There are times when I need ten minutes of The Three Stooges. You know what I’m talking about. You’ve spent a long day writing some tough pages. Or you were bottled up in your cubicle at work, untangling your boss’s mess. Or maybe you were caught up in the latest news cycle, and you find yourself neck deep in the blues.
That’s what the Stooges are for. You don’t have to think. In fact thinking is precisely the wrong thing to do when watching the boys.
Now, I know the Stooges are not everyone’s comedic cup o’ noodles. Moe is often hard to take. Anything could set him off and get you a slap in the face or, worse, two fingers in the eyes. I had my run-ins with bullies as a kid, so Moe always made me uncomfortable (in real life, Moe Howard was a delightful man—who I met—and a great storyteller about the film business and the history of the Stooges).
But there is always Curly to save the day by giving us a nice, hearty belly laugh. (When Curly suffered a stroke in 1947, he was replaced by his and Moe’s real brother, Shemp. Most of my kid contemporaries didn’t like Shemp, but I did. While no one could ever replace Curly, Shemp is funny in his own way.)
Anyway, the other day I was in need of a respite from brain work and went to a Stooges short I’d recorded on the telly. It was We Want Our Mummy (1939). As you might guess, it’s about the boys, playing detectives, going to Egypt to try and find a mummy on behalf of a museum.
Well, the opening made me laugh, but for another reason. It was a full-on example of expository dialogue. Of course, these were short comedies that were produced like pancakes, and had absolutely no pretensions about being anything else. Still, it provides me with an illustration for teaching purposes.
The short begins in a museum of ancient history. Two professors in stuffy garb speak to each other in the Egyptian Room.
Prof 1: Bad news. The police aren’t able to find any trace of Professor Tuttle. His disappearance has them completely baffled.
Prof. 2: That ruins our hopes of ever finding the tomb of King Rutentuten. Professor Tuttle is the only man alive who knows its exact location.
Prof 1: First Professor Dalton dies mysteriously, and then Tuttle disappears. Something terrible happens to anyone who tries to explore that tomb. I’m telling you, it is the curse of Rutentuten!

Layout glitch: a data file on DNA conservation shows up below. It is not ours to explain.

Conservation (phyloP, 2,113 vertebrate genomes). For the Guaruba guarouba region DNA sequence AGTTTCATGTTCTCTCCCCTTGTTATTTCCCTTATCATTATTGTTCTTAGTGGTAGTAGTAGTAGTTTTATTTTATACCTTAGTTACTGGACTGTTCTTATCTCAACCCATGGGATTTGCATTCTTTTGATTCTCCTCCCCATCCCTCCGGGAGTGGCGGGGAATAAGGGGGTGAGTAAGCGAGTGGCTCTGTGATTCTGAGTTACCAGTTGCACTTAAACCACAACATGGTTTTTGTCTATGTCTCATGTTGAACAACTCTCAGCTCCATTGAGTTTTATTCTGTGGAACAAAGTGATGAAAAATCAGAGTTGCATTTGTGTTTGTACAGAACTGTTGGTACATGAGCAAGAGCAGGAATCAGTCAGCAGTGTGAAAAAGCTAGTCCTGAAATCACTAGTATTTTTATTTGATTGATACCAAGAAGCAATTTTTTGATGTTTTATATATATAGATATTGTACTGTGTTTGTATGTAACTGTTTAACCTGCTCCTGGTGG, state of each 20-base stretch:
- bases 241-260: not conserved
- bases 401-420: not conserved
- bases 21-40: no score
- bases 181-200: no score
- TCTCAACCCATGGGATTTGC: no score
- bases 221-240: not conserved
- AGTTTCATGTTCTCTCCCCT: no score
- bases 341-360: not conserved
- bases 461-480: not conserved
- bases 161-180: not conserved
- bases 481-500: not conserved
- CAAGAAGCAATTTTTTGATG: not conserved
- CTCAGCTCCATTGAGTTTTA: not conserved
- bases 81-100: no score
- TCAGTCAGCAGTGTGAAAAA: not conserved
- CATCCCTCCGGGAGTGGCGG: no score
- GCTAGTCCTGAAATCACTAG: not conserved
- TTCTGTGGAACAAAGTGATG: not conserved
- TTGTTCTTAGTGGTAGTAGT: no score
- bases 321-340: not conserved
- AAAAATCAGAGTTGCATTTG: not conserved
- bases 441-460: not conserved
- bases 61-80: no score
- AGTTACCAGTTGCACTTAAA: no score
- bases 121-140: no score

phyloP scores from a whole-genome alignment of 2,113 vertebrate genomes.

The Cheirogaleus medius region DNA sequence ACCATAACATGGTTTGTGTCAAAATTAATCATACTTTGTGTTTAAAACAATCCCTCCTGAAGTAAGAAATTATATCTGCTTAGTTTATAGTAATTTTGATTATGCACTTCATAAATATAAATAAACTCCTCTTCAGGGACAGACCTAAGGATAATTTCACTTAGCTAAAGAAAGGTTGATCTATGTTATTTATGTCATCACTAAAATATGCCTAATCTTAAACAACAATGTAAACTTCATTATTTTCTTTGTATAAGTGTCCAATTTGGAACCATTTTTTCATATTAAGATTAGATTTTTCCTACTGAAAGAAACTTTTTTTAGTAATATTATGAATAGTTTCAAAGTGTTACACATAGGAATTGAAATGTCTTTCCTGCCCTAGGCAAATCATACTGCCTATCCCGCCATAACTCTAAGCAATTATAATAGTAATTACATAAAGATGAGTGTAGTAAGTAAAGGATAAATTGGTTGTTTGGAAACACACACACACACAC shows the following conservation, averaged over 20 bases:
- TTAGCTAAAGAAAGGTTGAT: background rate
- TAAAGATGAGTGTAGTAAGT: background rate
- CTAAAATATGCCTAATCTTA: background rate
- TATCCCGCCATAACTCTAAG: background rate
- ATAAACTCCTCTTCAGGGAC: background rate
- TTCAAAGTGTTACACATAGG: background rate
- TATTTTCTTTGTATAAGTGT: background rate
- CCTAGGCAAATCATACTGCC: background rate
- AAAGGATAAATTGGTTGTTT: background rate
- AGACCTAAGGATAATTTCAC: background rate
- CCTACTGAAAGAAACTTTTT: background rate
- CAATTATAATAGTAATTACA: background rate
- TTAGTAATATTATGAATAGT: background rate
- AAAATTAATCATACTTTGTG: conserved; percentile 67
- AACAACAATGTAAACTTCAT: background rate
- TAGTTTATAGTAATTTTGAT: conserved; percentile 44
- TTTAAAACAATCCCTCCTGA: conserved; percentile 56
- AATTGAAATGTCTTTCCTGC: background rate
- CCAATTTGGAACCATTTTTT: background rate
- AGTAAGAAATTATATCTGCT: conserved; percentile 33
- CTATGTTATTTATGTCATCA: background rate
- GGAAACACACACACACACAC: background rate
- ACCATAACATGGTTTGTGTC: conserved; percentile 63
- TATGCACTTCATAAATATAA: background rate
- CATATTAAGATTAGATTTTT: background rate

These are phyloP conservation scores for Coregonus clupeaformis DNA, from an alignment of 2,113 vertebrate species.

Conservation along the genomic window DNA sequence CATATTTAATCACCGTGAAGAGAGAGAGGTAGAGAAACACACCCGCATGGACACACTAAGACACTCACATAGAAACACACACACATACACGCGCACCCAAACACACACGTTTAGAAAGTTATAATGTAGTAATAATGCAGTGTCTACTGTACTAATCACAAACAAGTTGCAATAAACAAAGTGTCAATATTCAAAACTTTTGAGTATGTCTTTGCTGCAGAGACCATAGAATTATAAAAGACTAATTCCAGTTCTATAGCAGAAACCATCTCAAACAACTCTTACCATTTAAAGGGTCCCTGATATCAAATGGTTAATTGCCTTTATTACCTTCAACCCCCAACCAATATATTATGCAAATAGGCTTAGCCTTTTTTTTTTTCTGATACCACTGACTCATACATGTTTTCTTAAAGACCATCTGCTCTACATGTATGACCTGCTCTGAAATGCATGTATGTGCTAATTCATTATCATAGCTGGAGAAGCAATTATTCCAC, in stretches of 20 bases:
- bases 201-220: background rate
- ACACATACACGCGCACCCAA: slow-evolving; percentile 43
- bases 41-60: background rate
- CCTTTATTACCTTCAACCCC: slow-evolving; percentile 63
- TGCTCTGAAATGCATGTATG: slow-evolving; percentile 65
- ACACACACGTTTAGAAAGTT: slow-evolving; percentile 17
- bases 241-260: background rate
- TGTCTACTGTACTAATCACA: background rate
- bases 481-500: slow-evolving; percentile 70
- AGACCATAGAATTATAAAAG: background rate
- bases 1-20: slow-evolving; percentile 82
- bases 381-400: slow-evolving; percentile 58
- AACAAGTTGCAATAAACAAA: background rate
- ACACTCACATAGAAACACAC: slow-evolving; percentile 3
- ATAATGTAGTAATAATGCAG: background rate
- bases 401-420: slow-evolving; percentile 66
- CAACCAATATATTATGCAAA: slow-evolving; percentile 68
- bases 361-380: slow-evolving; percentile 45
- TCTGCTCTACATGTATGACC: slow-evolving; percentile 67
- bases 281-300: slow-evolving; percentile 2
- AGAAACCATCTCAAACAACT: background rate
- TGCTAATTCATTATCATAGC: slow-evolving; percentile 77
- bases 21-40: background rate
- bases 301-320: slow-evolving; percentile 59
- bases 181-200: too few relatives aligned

Prof 2: But unless we secure the mummy of King Rutentuten, our entire collection is worthless. We must find Tuttle!
Prof 1: Well, I’m doing the best I can. I sent for the three best investigators in the city. And they are our last hope!
Okay, King Rutentuten is funny. But the dialogue, as you can see, is there merely as set-up material. It’s blatantly obvious, and I’m sure the writers, Elwood Ullman and Searle Kramer, snorted as they wrote the lines.
But in our fiction, such dialogue is a drag. It always sounds phony, which turns the reader against you. They are investing their time (and perhaps some discretionary income) on your book. You want them into the story, not catching you in a cheat.
The primary way to avoid this is: Do not have characters reveal information that both characters already know. Here’s a ham-fisted example of what I mean:
“Sally! I didn’t expect to find you here at Central Market.”
“I often come here at lunchtime, Molly. Doing research for the senior partners at Dewey, Cheatham & Howe really creates an appetite.”
“Does your husband know his petite, thirty-year old wife enjoys greasy hamburgers?”
“Bill? What he doesn’t know won’t hurt him. Being a cop on the street, he has enough to worry about.”
Ouch. Most of the time you’ll find such dialogue on the opening pages of beginner’s manuscripts. They think they have to get a bunch of exposition out there so the reader will understand what’s going on. Not so. Act first, explain later.
On the other hand, dialogue can be used to reveal information when the info is hidden within a tense exchange.
Let’s say the key bit you want to reveal is that Sally is married to a cop. The scene might go this way:
“Sally! What are you doing here?”
“What does it look like?”
“I’m just surprised. A hamburger?”
“You’re usually so careful.”
“What do you want?”
“Are you meeting Bill?
“Is he on duty?”
“Is that your business?”
“Got to be hard.”
“Being a cop’s wife. Nervous time. I can understand—”
“Thanks for your concern. Can I finish my meal in peace now?”
So relax about exposition, and get your characters into more arguments. Readability will go up, and reader trust in you as an author will not be compromised. And you will be able to sit back and utter a satisfying nyuck nyuck nyuck. (Further dialogue techniques may be found here.)
For giggles, you can watch the opening dialogue below…and the rest of the short if you so desire. Excelsior!